Home Bedtime Stories for Kids THE STRAW OX - Russian Fairy Tales - Pictures

THE STRAW OX – Russian Fairy Tales – Pictures

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Once upon a time there lived an old man and his wife, and one day she said to him: “Make me a straw ox and smear him over with pitch.”

And he asked: “What for?”

And she answered:

“Do what I tell you! Never mind what it’s for—that’s my business!”

So the old man made a straw ox and smeared him over with pitch.

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Then his wife got ready in the early morning and drove the ox to pasture.

She sat down under a tree, and began spinning flax and saying to herself:

“Feed, feed, ox, on the fresh green grass.”

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“Feed, feed, ox, on the fresh green grass!”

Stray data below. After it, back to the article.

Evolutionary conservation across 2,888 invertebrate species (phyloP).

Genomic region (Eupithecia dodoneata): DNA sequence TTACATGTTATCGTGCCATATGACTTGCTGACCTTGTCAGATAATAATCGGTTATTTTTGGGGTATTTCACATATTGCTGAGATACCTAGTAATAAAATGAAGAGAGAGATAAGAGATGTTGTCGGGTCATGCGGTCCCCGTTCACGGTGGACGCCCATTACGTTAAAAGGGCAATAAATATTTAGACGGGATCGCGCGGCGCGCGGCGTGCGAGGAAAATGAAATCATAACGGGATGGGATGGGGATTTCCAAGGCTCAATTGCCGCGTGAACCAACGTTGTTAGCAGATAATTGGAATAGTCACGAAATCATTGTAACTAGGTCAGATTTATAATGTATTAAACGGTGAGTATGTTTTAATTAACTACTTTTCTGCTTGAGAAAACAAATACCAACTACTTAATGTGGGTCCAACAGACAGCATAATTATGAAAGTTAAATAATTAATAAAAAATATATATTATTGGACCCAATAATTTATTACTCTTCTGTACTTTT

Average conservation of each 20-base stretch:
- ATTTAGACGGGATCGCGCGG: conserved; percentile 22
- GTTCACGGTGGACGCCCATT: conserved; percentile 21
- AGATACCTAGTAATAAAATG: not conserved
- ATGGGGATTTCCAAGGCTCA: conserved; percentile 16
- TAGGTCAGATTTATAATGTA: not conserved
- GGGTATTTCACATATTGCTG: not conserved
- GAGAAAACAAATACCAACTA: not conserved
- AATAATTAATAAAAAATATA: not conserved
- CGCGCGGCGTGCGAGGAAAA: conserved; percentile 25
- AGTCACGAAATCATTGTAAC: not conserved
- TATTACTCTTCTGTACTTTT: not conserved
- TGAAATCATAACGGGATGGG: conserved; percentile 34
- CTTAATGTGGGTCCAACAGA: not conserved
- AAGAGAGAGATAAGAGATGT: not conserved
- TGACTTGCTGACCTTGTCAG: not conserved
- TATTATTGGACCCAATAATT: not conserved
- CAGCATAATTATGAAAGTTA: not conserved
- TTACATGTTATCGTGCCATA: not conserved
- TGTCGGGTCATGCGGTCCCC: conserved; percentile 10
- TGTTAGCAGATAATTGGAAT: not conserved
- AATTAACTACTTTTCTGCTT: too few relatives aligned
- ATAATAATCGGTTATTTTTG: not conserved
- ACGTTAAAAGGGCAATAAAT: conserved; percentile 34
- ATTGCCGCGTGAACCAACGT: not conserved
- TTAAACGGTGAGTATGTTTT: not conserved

And she went on spinning and spinning, and fell asleep.

Suddenly from out of the thick wood, from out of the dark forest, a bear came running, and ran right up against the ox.

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“Who in the world are you?” he asked.

And the ox answered: “I’m the three-year-old ox, all made of straw and smeared over with pitch.”

Then the bear said: “Well, if you’re smeared over with pitch, give me some to put on my poor torn side.”

And the ox answered: “Take some!”

So the bear seized hold of the ox, when lo and behold! his paw stuck in the pitch.

And when he tried to free it with the other paw, that one stuck too.

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Then he started gnawing with his teeth, and they stuck too.

He couldn’t tear himself away anyhow.

And the old woman woke up and saw the bear stuck fast to the ox.